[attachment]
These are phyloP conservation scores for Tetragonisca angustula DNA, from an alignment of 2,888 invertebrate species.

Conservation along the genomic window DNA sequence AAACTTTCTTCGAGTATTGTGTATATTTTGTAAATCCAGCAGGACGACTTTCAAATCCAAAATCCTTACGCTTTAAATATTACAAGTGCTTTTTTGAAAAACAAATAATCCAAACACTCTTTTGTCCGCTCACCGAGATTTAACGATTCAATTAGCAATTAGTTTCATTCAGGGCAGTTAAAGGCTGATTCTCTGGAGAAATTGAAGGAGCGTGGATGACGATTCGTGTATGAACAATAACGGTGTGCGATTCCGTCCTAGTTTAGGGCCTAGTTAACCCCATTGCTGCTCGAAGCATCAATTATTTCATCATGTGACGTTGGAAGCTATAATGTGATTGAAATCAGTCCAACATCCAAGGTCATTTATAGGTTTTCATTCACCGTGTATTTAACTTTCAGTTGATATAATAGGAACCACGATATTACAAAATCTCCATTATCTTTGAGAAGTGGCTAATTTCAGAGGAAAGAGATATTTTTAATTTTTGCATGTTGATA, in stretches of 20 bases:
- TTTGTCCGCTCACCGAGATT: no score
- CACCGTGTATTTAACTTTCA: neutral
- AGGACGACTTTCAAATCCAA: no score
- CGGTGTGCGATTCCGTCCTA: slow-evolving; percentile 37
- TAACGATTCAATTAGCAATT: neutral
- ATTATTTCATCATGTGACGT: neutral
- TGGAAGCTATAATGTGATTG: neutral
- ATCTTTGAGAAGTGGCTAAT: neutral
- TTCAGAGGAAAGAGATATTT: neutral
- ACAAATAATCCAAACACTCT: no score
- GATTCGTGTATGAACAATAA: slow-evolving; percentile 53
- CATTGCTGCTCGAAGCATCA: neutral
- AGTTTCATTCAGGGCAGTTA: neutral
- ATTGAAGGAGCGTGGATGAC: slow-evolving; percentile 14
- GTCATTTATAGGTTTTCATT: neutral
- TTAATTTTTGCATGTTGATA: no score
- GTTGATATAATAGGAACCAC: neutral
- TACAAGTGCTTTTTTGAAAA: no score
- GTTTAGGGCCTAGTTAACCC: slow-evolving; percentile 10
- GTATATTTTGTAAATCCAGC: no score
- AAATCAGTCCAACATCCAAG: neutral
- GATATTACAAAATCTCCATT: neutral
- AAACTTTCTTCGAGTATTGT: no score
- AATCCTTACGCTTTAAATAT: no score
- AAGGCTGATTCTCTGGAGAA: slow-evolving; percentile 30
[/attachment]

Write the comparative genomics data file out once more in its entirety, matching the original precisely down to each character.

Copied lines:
These are phyloP conservation scores for Tetragonisca angustula DNA, from an alignment of 2,888 invertebrate species.

Conservation along the genomic window DNA sequence AAACTTTCTTCGAGTATTGTGTATATTTTGTAAATCCAGCAGGACGACTTTCAAATCCAAAATCCTTACGCTTTAAATATTACAAGTGCTTTTTTGAAAAACAAATAATCCAAACACTCTTTTGTCCGCTCACCGAGATTTAACGATTCAATTAGCAATTAGTTTCATTCAGGGCAGTTAAAGGCTGATTCTCTGGAGAAATTGAAGGAGCGTGGATGACGATTCGTGTATGAACAATAACGGTGTGCGATTCCGTCCTAGTTTAGGGCCTAGTTAACCCCATTGCTGCTCGAAGCATCAATTATTTCATCATGTGACGTTGGAAGCTATAATGTGATTGAAATCAGTCCAACATCCAAGGTCATTTATAGGTTTTCATTCACCGTGTATTTAACTTTCAGTTGATATAATAGGAACCACGATATTACAAAATCTCCATTATCTTTGAGAAGTGGCTAATTTCAGAGGAAAGAGATATTTTTAATTTTTGCATGTTGATA, in stretches of 20 bases:
- TTTGTCCGCTCACCGAGATT: no score
- CACCGTGTATTTAACTTTCA: neutral
- AGGACGACTTTCAAATCCAA: no score
- CGGTGTGCGATTCCGTCCTA: slow-evolving; percentile 37
- TAACGATTCAATTAGCAATT: neutral
- ATTATTTCATCATGTGACGT: neutral
- TGGAAGCTATAATGTGATTG: neutral
- ATCTTTGAGAAGTGGCTAAT: neutral
- TTCAGAGGAAAGAGATATTT: neutral
- ACAAATAATCCAAACACTCT: no score
- GATTCGTGTATGAACAATAA: slow-evolving; percentile 53
- CATTGCTGCTCGAAGCATCA: neutral
- AGTTTCATTCAGGGCAGTTA: neutral
- ATTGAAGGAGCGTGGATGAC: slow-evolving; percentile 14
- GTCATTTATAGGTTTTCATT: neutral
- TTAATTTTTGCATGTTGATA: no score
- GTTGATATAATAGGAACCAC: neutral
- TACAAGTGCTTTTTTGAAAA: no score
- GTTTAGGGCCTAGTTAACCC: slow-evolving; percentile 10
- GTATATTTTGTAAATCCAGC: no score
- AAATCAGTCCAACATCCAAG: neutral
- GATATTACAAAATCTCCATT: neutral
- AAACTTTCTTCGAGTATTGT: no score
- AATCCTTACGCTTTAAATAT: no score
- AAGGCTGATTCTCTGGAGAA: slow-evolving; percentile 30